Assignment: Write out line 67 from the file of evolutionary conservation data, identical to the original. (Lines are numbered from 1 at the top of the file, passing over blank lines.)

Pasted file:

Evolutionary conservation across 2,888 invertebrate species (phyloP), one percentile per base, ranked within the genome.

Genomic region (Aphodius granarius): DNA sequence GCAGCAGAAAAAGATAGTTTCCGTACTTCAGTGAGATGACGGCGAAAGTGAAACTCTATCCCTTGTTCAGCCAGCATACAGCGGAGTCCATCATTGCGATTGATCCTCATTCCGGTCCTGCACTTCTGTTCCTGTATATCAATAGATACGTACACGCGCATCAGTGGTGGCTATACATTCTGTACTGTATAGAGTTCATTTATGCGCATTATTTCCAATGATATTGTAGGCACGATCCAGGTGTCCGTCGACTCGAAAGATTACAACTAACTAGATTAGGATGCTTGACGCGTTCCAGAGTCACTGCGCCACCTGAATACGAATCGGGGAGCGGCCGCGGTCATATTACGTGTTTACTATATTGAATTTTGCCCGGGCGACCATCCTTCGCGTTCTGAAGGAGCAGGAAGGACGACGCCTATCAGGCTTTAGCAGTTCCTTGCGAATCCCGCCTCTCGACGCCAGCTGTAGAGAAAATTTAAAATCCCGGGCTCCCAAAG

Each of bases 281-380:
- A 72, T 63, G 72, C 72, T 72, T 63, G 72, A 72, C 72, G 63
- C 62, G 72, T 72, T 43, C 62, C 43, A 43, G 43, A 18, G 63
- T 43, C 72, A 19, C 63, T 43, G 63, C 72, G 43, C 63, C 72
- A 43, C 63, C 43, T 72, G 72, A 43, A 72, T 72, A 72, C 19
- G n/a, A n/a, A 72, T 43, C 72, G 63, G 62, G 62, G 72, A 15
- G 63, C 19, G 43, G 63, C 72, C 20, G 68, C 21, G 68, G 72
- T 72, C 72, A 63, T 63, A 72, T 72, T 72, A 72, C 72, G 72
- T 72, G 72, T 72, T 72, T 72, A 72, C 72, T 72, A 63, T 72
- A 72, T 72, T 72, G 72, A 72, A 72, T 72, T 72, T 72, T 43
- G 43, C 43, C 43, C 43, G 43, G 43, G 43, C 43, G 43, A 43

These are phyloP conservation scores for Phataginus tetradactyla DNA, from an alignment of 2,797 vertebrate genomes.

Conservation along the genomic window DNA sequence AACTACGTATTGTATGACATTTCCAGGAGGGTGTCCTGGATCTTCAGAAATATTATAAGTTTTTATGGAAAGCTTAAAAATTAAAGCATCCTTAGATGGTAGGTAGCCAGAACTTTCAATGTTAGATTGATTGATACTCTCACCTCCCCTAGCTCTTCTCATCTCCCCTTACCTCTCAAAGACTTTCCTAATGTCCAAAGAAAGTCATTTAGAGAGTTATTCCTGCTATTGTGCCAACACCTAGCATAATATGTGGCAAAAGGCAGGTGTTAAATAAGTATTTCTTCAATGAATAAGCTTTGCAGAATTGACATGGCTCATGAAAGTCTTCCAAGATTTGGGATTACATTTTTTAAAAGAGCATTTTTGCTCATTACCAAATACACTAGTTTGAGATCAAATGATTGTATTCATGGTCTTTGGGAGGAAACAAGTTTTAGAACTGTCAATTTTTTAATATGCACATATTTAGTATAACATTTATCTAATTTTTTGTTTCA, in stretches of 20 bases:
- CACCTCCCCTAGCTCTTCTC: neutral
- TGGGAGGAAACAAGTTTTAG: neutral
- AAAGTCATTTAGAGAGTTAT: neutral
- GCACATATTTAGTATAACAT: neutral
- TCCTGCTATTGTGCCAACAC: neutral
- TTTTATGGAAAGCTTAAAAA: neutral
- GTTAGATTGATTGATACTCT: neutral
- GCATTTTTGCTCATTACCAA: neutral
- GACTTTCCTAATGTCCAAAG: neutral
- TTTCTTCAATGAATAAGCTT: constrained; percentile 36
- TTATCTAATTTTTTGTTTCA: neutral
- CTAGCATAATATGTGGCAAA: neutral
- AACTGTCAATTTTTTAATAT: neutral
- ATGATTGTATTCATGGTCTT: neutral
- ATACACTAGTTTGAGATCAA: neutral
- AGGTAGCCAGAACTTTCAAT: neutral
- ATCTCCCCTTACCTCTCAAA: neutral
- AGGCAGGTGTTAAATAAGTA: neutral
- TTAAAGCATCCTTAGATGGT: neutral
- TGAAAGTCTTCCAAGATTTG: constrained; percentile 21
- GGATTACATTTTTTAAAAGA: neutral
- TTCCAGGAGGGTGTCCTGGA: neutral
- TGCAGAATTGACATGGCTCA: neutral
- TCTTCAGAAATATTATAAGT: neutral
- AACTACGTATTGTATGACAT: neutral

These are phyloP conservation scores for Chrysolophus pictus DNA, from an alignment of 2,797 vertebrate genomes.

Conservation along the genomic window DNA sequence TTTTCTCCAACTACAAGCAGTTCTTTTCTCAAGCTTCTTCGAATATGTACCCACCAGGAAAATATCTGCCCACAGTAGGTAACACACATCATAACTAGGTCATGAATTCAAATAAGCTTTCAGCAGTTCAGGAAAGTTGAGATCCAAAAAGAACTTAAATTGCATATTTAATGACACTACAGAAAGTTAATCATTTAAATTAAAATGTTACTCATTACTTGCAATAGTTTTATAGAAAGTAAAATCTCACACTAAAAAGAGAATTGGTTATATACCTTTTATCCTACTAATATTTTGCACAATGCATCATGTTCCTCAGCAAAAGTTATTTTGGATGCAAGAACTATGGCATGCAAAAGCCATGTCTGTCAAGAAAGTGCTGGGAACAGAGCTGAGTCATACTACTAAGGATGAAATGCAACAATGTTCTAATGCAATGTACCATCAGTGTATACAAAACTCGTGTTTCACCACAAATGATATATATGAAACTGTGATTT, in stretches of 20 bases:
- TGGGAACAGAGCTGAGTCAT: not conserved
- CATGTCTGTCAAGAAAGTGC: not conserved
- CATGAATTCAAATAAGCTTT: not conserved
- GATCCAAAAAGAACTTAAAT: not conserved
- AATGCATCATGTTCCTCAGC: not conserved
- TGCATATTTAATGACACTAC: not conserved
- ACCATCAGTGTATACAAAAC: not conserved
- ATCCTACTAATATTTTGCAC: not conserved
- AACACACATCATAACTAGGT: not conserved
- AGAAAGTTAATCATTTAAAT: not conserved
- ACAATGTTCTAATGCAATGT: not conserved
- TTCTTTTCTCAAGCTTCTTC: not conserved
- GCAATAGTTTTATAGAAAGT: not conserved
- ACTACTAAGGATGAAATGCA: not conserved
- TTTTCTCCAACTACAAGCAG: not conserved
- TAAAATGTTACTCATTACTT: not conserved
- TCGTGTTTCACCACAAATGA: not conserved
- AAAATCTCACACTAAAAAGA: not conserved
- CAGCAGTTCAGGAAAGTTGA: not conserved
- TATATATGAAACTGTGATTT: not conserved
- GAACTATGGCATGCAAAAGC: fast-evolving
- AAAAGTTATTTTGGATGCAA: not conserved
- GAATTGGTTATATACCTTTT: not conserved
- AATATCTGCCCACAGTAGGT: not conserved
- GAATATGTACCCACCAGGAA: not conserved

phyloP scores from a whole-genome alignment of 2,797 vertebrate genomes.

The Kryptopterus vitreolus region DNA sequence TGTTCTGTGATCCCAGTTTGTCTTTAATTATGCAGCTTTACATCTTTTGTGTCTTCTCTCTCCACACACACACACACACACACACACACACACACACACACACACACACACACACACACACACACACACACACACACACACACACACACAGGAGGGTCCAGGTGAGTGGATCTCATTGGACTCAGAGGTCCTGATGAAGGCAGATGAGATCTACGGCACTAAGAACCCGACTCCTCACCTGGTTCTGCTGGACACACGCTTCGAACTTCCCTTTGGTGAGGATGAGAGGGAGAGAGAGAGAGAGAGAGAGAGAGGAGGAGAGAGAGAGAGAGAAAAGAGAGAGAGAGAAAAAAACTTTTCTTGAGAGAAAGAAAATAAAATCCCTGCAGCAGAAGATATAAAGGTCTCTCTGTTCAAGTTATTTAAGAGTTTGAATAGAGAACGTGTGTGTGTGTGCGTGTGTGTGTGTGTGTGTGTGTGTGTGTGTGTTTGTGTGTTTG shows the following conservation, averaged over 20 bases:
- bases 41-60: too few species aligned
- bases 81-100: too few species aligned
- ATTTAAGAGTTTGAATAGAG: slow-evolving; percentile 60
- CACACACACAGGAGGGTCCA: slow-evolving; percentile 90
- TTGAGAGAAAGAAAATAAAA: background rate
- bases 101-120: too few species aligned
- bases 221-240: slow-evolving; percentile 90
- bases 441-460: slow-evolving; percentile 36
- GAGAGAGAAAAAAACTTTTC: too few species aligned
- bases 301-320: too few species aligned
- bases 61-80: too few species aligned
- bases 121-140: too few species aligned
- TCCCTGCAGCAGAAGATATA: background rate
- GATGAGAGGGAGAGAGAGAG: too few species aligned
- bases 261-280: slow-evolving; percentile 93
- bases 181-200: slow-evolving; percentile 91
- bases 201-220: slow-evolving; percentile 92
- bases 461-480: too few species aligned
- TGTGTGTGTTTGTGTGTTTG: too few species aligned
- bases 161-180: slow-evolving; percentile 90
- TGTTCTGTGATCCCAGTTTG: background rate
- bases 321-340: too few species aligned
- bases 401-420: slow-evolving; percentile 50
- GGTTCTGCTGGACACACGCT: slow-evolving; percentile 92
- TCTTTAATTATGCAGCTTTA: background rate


- GAATATGTACCCACCAGGAA: not conserved